I also recommend that you use only Glock factory recoil springs. I’ve tried a few others and not once has any non-Glock-OEM recoil spring lasted more than 1000 rounds before it either broke or started causing cycling issues. Plenty of other non-OEM parts can work just fine in a Glock, but I find there is no substitute for a Glock recoil spring if you’re at all interested in reliability. Here, again, your mileage may vary. Recoil spring assemblies typically cost anywhere from $7 to $20. You might also consider periodically replacing your locking block pin every 30,000 to 40,000 rounds for about $3.
With a broken trigger spring, you don’t own a pistol so much as you own a paperweight. I’ve never experienced a broken trigger spring on my Glocks. I’ve read that one should replace the trigger spring every 10,000 rounds, so that’s what I’ve done. A trigger spring failure is one I’m not willing to tempt, since they only cost about $2. That’s cheap; especially as compared to a potentially life-threatening failure.
Slide Lock Spring
With a broken slide lock spring, your slide will slide right off the frame. The slide lock is the mechanism you use to take down your Glock. The two tabs sticking out either side of the frame are the edges of the slide lock. The all-important spring sits recessed into the frame and occasionally it will just break in half. The one on my Glock 19 Gen 4 broke after 31,000 rounds (I should have replaced it earlier!). I recommend you replace the slide lock spring every 10,000 rounds or so. These springs cost around $3.
Magazine Catch Spring
A broken magazine catch spring means your pistol can’t hold a magazine, which will fall right out. The magazine catch spring in my Glock 19 Gen 4 broke after 51,000 rounds. It’s a spring recessed deep into the interior of the grip that you’ll never need to remove unless you’re replacing it or removing or replacing your magazine release. I’ve never seen data on how often these break, but you can’t run your Glock without one. They cost around $3. I’ll recommend replacing every 20,000 rounds or so.
Slide Stop Lever Spring
I mention this one only because it’s not uncommon that it needs replacement, but not necessarily because of wear. I bent a slide stop lever spring only once, I think it was during the first detail cleaning of my first Glock pistol. I’ve read that it’s a common tale, though.
The slide stop lever (not “slide release”) spring isn’t really prone to failure due to shooting or use, but it’s a delicate spring and can easily be bent. When you disassemble your pistol, it’s not uncommon for the end of the spring to catch on something and get bent. It’s also vulnerable to being bent accidentally when you’re cleaning the slide stop lever with a patch. While it’s possible you can bend the spring back into proper shape, it is not likely. Don’t try to fit a new spring, but instead just replace the lever & spring assembly for about $7.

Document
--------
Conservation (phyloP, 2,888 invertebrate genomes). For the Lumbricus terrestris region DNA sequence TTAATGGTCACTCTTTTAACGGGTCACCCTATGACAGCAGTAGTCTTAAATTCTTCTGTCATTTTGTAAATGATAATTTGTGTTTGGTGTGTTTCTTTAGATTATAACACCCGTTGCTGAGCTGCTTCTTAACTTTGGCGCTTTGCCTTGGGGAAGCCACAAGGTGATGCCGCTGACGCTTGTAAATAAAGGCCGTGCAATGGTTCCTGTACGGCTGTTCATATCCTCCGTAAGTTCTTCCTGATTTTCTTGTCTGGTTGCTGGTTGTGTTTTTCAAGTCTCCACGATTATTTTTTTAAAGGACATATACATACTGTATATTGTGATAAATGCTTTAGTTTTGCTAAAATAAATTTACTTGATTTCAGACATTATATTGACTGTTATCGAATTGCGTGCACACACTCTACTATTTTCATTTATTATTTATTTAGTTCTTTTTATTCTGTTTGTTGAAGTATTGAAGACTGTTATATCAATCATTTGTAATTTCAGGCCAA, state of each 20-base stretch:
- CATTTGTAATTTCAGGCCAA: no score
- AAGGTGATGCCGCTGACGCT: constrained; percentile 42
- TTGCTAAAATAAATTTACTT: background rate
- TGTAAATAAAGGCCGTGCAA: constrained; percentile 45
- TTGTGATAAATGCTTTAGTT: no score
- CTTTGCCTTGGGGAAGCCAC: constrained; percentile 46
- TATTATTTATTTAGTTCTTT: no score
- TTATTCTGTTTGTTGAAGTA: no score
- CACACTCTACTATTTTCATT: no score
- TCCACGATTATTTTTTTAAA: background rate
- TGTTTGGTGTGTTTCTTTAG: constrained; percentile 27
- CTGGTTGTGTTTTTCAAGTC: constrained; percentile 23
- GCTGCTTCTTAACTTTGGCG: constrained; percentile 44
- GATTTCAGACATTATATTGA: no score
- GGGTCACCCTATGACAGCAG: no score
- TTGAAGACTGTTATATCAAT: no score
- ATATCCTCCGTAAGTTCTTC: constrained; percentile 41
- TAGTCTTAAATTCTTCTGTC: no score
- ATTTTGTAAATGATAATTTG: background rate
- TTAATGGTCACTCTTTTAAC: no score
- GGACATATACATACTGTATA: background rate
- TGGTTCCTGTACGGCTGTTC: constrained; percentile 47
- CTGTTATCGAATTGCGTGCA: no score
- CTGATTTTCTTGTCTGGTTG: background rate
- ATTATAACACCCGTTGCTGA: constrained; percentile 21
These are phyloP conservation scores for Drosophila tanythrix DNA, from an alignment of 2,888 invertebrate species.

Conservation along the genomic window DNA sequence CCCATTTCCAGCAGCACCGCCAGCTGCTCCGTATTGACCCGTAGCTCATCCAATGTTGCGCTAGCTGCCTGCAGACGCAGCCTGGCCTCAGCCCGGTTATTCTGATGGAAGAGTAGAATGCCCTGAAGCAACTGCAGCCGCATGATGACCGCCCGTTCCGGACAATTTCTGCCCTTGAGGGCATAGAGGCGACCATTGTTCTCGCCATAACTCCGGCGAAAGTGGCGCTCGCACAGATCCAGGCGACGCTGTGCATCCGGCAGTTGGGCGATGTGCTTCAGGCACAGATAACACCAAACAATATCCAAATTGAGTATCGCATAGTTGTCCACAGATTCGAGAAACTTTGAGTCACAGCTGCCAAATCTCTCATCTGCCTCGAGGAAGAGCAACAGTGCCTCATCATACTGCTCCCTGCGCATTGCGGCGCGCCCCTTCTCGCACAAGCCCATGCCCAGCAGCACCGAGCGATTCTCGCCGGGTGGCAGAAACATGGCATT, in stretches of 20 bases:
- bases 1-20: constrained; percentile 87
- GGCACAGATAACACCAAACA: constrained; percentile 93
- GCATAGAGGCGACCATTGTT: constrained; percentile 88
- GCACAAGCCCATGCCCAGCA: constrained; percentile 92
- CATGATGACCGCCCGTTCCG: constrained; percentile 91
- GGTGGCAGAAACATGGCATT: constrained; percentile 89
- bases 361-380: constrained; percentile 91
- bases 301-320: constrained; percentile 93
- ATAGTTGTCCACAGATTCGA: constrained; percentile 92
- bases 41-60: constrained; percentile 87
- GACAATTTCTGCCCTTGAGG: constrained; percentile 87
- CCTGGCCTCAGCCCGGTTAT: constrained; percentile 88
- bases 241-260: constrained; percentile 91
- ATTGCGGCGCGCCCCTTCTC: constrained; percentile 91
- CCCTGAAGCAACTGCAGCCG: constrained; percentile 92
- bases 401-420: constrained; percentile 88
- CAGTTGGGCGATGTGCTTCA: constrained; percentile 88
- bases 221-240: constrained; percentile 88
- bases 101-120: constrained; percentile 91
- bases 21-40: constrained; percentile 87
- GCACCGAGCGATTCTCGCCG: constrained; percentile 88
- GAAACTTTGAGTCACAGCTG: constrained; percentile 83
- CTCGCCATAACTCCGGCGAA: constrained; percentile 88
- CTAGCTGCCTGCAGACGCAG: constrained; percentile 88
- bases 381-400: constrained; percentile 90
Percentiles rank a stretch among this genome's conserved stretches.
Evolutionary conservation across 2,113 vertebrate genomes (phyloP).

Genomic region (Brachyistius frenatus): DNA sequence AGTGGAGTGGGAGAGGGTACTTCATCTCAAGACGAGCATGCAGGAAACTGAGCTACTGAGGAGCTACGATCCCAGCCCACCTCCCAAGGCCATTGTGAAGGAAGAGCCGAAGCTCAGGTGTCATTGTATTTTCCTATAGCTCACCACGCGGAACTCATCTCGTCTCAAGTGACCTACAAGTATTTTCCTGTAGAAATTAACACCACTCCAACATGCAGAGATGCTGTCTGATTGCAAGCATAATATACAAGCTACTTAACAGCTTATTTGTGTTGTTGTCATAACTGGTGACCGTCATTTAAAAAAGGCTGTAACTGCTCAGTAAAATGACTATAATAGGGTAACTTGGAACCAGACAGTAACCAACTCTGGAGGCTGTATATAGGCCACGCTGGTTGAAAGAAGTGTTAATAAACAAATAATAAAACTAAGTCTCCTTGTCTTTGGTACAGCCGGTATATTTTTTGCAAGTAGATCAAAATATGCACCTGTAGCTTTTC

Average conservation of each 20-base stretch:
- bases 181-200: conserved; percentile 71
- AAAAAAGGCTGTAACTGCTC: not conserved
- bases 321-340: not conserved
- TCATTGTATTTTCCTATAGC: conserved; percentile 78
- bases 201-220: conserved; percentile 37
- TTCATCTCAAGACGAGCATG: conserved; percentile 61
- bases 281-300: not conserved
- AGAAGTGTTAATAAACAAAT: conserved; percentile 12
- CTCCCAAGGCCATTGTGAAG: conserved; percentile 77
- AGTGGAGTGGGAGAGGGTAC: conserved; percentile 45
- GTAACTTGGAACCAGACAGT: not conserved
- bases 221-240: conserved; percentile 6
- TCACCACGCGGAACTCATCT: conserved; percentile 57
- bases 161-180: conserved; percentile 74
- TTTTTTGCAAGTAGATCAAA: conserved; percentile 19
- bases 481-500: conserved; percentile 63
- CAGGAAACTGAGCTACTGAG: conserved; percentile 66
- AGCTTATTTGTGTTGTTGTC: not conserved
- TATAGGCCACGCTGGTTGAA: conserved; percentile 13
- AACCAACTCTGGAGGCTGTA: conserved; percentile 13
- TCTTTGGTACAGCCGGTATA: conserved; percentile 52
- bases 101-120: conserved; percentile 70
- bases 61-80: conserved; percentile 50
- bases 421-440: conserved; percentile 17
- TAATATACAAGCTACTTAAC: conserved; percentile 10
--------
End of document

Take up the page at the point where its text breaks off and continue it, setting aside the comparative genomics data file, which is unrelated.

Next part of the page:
Striker, Striker Spring, and Spring Cups
I’d recommend replacing the striker spring and spring cups every 20,000 rounds or so, but I’ve not seen any official recommendation. It’s a vital spring and the spring cups are quite delicate. These components are part of a violent mechanical process for every trigger pull, so wear is a factor. The spring and the cups set each cost about $3.
The striker is probably a lifetime component in a Glock, but I’d recommend replacing every 40,000 rounds or so. Especially if you engage in dry-fire practice on a regular basis (you do, right?).
Yes, other parts can break, but these aforementioned components are the likeliest to fail and require responsible attention to their condition, function, and periodic replacement.
A Glock pistol’s strong and simple construction gives it an inherent predisposition to just keep running under all sorts of adverse conditions, but to keep it running for years and years and for thousands and thousands of rounds, it is best to maintain it like new. Especially if it’s something you carry every day to help preserve your life.
In addition to the components cited here, be sure to give ALL of your pistol components a quick check every time you clean it. Breech faces can crack, slide rails can break out of the frame, frames can be damaged, sides can crack, etc. These failings are not common, but do happen. If you take care of your Glock, you can be sure it will take care of you in return.
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As everyone is trading their pumpkins for pumpkin spice lattes and getting ready for the snow that is soon to follow which means the arrival of relatives to the dinner table and around the Christmas tree, it also marks the end of 2016. So in good holiday spirit we here at Defend and Carry want to share our fans favorite blog posts from 2016. So after you polish off the last of that turkey at the dinner table and before you try to hang those lights in the blizzard, take a moment to enjoy these awesome gun-related articles. Who knows, you might even come up with a new holiday wish-list after reading a few of these.
Top 9 Best Tactical Gear To Own
Best 9MM Ammo For Self Defense
Sig Sauer P250 Review
Top Five Jobs For Gun Lovers
Ten Best Ammunitions For Self Defense And Concealed Carry
AR 15 For Home Defense
Prepper Essential Items For Survival
Concealed Carry Vs Open Carry
We hope you enjoyed our best gun related blog articles of 2016 as much as that eggnog you enjoy on Christmas Eve. We have worked very hard this year to bring you the best and most relevant gun related content we could find and write about and are planning on an even better 2017. We look forward to seeing you on Defend and Carry after the new years and from all of us here at Defend and Carry we hope you have a great holiday season and wish you a happy 2017!